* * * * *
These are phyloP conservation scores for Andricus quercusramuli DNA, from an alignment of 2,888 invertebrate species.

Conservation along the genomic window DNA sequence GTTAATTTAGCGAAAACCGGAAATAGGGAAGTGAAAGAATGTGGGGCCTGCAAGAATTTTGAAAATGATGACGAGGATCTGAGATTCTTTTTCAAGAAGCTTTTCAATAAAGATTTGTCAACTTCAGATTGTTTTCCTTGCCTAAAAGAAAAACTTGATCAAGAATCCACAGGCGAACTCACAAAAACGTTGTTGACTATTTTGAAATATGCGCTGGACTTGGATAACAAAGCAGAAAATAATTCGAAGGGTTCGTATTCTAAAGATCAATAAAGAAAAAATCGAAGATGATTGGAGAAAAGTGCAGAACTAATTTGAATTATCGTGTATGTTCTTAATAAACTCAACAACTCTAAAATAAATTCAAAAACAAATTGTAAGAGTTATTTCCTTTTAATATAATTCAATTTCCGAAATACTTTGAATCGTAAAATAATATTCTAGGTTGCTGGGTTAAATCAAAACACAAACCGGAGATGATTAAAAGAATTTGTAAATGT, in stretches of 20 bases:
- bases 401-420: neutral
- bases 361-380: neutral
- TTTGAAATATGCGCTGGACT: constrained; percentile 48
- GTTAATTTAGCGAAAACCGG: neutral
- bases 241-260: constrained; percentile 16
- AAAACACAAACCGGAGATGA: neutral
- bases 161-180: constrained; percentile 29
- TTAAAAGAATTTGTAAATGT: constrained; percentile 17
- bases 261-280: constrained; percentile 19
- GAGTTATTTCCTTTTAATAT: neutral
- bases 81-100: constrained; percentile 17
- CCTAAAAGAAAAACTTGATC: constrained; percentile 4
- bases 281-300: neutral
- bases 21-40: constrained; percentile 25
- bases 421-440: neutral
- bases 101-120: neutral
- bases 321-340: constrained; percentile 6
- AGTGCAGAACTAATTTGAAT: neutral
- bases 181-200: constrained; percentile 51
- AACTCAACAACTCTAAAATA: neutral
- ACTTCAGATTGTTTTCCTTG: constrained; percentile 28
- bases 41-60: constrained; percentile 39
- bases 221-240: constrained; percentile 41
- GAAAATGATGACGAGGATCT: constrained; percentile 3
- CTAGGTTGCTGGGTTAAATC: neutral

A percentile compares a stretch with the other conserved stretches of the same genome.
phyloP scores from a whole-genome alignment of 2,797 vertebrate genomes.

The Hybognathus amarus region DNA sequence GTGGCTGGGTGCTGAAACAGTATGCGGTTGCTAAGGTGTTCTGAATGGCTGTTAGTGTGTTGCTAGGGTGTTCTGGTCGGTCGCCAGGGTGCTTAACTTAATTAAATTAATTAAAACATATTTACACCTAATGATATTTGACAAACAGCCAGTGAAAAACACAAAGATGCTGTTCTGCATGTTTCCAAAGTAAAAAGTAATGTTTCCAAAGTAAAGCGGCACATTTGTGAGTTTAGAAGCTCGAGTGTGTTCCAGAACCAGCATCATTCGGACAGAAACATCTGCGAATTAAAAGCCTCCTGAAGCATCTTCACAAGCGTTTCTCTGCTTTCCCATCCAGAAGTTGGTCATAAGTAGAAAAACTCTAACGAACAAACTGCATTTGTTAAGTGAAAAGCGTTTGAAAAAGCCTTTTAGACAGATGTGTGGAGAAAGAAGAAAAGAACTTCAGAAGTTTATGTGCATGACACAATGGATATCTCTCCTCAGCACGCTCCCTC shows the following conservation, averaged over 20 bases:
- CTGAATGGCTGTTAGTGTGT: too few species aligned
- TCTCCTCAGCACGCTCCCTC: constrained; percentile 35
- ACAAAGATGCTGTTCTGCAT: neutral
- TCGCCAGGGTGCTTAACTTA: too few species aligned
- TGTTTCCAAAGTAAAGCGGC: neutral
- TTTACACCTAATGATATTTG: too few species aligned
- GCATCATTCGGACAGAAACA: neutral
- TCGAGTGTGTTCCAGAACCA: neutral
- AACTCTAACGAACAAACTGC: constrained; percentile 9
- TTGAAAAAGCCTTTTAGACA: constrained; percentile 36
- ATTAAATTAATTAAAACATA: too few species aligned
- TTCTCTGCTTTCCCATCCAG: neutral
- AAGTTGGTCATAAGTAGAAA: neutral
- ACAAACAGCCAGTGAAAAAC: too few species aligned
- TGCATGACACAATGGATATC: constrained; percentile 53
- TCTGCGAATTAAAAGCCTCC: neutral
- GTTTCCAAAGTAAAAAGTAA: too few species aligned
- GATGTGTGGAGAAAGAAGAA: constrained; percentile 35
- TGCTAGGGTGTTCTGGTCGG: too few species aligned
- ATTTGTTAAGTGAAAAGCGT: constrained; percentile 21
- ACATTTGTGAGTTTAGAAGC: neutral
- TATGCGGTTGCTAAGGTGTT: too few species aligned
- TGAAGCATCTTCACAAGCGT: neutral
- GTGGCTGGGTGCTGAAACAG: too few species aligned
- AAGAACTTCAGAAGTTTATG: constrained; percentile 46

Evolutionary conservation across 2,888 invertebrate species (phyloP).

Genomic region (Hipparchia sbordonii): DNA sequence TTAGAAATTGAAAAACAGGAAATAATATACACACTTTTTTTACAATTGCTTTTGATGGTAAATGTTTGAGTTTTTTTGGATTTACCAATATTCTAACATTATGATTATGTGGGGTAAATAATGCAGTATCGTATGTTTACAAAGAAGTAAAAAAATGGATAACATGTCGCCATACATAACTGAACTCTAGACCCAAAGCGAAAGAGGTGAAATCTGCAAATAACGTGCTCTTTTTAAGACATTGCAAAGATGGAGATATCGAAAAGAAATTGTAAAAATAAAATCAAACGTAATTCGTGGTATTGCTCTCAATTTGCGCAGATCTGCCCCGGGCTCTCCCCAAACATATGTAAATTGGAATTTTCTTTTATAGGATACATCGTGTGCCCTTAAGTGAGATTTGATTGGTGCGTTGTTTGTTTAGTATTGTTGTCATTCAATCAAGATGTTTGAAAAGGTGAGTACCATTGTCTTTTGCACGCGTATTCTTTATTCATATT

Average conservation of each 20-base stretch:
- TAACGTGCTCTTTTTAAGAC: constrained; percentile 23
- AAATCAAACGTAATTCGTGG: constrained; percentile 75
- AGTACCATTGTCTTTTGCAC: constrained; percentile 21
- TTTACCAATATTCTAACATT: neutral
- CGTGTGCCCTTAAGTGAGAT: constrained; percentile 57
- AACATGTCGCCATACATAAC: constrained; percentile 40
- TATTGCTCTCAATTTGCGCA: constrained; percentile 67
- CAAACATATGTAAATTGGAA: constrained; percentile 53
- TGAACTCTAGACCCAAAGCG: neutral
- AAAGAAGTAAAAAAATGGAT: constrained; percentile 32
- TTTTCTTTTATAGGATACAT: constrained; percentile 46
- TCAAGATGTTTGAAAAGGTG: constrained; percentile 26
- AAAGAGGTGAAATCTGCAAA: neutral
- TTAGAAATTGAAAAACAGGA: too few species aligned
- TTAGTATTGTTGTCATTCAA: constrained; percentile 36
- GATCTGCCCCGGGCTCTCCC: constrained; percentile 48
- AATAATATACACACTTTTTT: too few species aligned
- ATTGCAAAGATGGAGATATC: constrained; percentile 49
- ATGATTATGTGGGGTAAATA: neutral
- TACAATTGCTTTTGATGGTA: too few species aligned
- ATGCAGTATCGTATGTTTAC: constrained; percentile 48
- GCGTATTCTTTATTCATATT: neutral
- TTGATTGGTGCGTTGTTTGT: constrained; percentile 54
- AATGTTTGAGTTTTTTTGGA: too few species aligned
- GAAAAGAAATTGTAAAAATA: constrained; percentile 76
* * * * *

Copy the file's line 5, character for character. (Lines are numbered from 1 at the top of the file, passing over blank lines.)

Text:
- TTTGAAATATGCGCTGGACT: constrained; percentile 48